Figure 2 - Selective plating operation.
As shown in Fig. 2, an electrolyte containing metal ions is introduced between a positively-charged anode (i.e., the preparatory or plating tool) and a negatively-charged cathode, i.e., the workpiece. The anode itself is wrapped with a material that can be made of cotton, PermaWrap® or red or white TuffWrap®, etc. The wrap serves two main functions: one is to prevent an anode to cathode short-circuit; the second objective is to act as the carrier for the solution which helps facilitate the current flow by wetting both electrodes in order to create the electrochemical cell. The solution can be introduced to the workpiece one of two ways, either by flowing the solution through the anode using an external pump or by dip plating, where the anode is dipped into a beaker sitting near the workpiece.
A typical plating scheme consists of several preparatory steps that prepare the surface for the final metal deposition step. Each prep step requires a dedicated anode. The prep steps usually entail an electroclean, etch, desmut and activation of the surface of the workpiece. The part is also rinsed in between steps with water in order to avoid cross contamination and assure a clean work surface. After the workpiece has been properly prepared, a nickel preplate (in most cases) is applied, the choice depending on the substrate material.
Selective plating can be applied to the full range of metal substrate materials used in industry today. The area to be plated is isolated, using masking tapes, paints, or fixtures. Because the part to be plated is not immersed, only minimal masking is needed to protect adjacent areas.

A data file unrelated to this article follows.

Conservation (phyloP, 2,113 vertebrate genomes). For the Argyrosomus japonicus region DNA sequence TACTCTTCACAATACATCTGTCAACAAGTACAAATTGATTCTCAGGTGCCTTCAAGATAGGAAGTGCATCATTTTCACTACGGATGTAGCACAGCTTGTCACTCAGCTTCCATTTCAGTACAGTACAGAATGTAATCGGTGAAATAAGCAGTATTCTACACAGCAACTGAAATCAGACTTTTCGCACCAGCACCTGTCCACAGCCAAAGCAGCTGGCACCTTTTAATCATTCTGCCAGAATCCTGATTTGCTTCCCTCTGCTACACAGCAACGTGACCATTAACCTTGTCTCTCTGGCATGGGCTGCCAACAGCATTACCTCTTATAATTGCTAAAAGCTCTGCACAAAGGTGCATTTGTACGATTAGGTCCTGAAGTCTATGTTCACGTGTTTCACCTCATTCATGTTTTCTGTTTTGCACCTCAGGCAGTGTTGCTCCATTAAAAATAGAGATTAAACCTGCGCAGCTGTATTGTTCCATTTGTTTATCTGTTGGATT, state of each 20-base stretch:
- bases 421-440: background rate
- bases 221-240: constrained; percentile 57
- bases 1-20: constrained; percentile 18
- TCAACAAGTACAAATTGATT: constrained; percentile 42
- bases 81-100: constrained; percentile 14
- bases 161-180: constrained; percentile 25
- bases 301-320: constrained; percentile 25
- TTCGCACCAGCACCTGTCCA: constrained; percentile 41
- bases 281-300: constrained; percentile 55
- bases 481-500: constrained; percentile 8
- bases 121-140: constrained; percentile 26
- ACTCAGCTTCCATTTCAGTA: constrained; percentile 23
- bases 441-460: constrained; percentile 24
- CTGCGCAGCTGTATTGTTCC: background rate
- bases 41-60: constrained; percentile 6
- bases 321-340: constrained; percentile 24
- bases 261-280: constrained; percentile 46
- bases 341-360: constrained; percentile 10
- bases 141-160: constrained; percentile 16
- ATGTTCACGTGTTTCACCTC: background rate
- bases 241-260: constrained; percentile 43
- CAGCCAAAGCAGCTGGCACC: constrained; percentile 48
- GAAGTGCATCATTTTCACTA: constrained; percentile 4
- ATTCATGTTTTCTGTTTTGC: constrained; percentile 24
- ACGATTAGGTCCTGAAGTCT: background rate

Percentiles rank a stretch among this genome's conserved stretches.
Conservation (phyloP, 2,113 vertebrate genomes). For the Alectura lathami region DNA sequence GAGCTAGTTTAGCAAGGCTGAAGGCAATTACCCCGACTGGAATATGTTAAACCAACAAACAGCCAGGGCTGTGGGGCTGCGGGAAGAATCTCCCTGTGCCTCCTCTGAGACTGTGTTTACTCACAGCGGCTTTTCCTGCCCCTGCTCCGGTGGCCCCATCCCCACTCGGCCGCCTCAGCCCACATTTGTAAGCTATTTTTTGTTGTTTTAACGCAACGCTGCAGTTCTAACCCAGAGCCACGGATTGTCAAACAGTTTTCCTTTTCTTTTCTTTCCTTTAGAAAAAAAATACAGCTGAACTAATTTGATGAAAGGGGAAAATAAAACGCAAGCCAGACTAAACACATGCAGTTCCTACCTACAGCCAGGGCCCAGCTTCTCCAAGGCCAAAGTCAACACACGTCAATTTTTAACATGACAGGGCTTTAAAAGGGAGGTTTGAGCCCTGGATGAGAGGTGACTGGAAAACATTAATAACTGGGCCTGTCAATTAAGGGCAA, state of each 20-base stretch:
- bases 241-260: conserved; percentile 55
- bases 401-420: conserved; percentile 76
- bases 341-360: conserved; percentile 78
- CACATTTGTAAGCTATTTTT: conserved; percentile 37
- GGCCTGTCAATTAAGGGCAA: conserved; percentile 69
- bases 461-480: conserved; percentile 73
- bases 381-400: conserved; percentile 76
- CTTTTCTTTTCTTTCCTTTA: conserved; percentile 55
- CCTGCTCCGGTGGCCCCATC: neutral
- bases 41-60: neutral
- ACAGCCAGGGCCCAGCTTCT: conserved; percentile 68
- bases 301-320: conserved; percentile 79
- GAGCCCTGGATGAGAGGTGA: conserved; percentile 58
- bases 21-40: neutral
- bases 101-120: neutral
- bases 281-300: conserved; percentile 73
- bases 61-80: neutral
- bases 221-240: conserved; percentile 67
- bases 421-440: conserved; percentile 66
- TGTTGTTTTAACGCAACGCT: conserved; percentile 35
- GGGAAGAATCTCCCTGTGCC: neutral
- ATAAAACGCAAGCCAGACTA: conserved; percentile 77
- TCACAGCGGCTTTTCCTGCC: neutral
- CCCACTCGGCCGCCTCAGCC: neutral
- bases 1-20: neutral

A plating tool (or anode) that conforms to the shape of the part is typically made of insoluble materials. The plating tool is wrapped with an absorbent cover material that insulates the plating tool from the part as it is moved over the area to be plated and uniformly distributes the plating solution on the work area.
The plating solution that carries the metal to be deposited on the part is pumped to the work area, through the anode and cover material and is recirculated. Electrical current is provided by a rectifier that can be operated manually or programmed to control the polarity, voltage, amperage and ampere-hours.
Selective plating requires consistent movement between the plating tool and the part. The metal contained in the plating solution is uniformly deposited onto the part with the thickness being controlled by ampere-hours, or total electrical charge passed.
Compared to tank plating, brush plating is 40 to 60 times faster. The average current density for tank plating is typically 0.10 to 0.25 A/in2 (14.4 to 36 A/ft2), whereas brush plating current densities can range from 1.0 to 6.0 A/in2, depending on the specific plating solution in use.
Combining the effects of high metal concentrations, high solution replenishment and the brushing action or speed of the anode, the hydrodynamic boundary layer at the surface of the workpiece is significantly reduced, allowing us to push the limiting current densities and plate significantly faster. The various wrap materials also act to help level the deposit as it builds, allowing for more control over the application. All of these features together, allow easily controlled applications of the coating just where it is needed on the part.
Brush plating is widely accepted in both military, commercial and industrial applications. Much of the development work was done in the 1960s and 1970s with the military. Two key specifications are Mil Std 2197, which is a navy specification, and Mil Std 865 which is an air force specification. In the case of anodize coatings, Mil A 8625 is typically referenced.